Researchers from the Wildlife Science team are seeking cat owners to become researchers for a new study this spring and summer, designed to test different techniques to reduce the amount of wildlife killed by domestic cats, while maintaining and improving cat health and welfare.
We are looking for cat-owning volunteers from across the South West region to participate in the project. We are specifically keen to find owners whose feline friends bring wild prey back to their homes.
Taking place throughout spring, the project will welcome participants who are willing to help in a number of different ways. Contributors will be asked to keep a basic log of what prey their cats return with, while others will track their cat’s movements through GPS collars, as seen on TV’s Secret Life of Cats.
Helpers will also test a range of techniques designed to find practical ways to reduce hunting, and ideally improve their cat’s health and welfare. These include giving the cats colourful patterned collars that make them conspicuous to birds, fitting existing collars with deterrents such as bells, upgrading their pet’s diets and also introducing so-called puzzle feeders as a different way of providing food.
All methods will be approved by our Project’s Advisory Group, which includes representation from International Cat Care and the RSPCA.
The aim of the project is to reduce the amount of wildlife killed by cats without negatively affecting, and hopefully enhancing, cat welfare. Dr Sarah Crowley said:
“We are excited to be launching this new research that aims to work closely with cat owners to find innovative solutions to the tricky problem of cats hunting wildlife. We know many cat owners are concerned about their pets killing birds, especially, and are looking to identify the most effective and practical ways to limit this behaviour without compromising cat welfare.”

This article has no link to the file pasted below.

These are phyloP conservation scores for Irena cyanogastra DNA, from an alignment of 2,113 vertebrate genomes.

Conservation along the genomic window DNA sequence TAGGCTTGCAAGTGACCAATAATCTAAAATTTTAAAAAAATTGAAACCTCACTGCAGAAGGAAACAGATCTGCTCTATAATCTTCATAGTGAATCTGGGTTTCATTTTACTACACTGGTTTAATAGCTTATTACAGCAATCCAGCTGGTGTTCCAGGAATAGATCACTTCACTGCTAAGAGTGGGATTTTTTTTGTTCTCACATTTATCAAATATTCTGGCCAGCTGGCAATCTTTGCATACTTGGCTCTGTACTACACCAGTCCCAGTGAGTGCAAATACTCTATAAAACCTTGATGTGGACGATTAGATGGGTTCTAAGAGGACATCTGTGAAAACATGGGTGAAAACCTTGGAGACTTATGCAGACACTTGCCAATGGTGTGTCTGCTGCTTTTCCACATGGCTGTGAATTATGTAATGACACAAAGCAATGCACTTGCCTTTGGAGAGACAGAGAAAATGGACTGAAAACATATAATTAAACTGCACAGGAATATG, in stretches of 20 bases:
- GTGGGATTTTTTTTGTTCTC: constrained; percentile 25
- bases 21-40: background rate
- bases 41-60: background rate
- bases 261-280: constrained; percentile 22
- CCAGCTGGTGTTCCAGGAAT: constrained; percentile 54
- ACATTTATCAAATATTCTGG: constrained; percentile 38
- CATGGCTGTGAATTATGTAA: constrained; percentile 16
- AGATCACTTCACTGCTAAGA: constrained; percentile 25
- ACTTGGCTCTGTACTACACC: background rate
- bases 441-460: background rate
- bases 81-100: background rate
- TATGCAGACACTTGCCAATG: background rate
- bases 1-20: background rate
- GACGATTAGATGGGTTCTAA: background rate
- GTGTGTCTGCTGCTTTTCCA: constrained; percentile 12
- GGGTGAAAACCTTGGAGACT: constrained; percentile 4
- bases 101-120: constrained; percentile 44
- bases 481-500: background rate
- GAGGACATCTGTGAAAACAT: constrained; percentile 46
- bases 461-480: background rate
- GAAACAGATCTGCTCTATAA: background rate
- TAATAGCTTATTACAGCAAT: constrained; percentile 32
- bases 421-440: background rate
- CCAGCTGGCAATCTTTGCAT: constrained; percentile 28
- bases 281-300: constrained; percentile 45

Cats vary in the amount they hunt, with some catching multiple birds and small mammals every week, while many others stay indoors or rarely lift a predatory paw.
With up to 11 million cats in the UK, some conservationists are nevertheless concerned about the effect even a minority of hunting cats might have on wildlife, especially declining species like house sparrows.
This new project comes after a recent study, involving the same research team, found that while many cat owners dislike their feline companions’ compulsion to catch wildlife, they also feel unable to control it.
Hunting, and the resulting corpses on the kitchen floor, were seen as natural behaviour outside owners’ control. Those who did want to limit hunting felt this was difficult to achieve without locking cats indoors – and hardly any owners wanted this. Professor Robbie McDonald, who leads this research project, added:
“This is a great chance for owners and their families to find out more about the secret life of their cats. Taking part in this major science project will help wildlife and cats by recording valuable data from individual households.”
Cat owners who live in Cornwall, Devon, Somerset, Bristol or Dorset who wish to take part in the new project should sign up by visiting www.wildlifescience.org/catowners. It is free to take part. Guidance and all the equipment will be provided.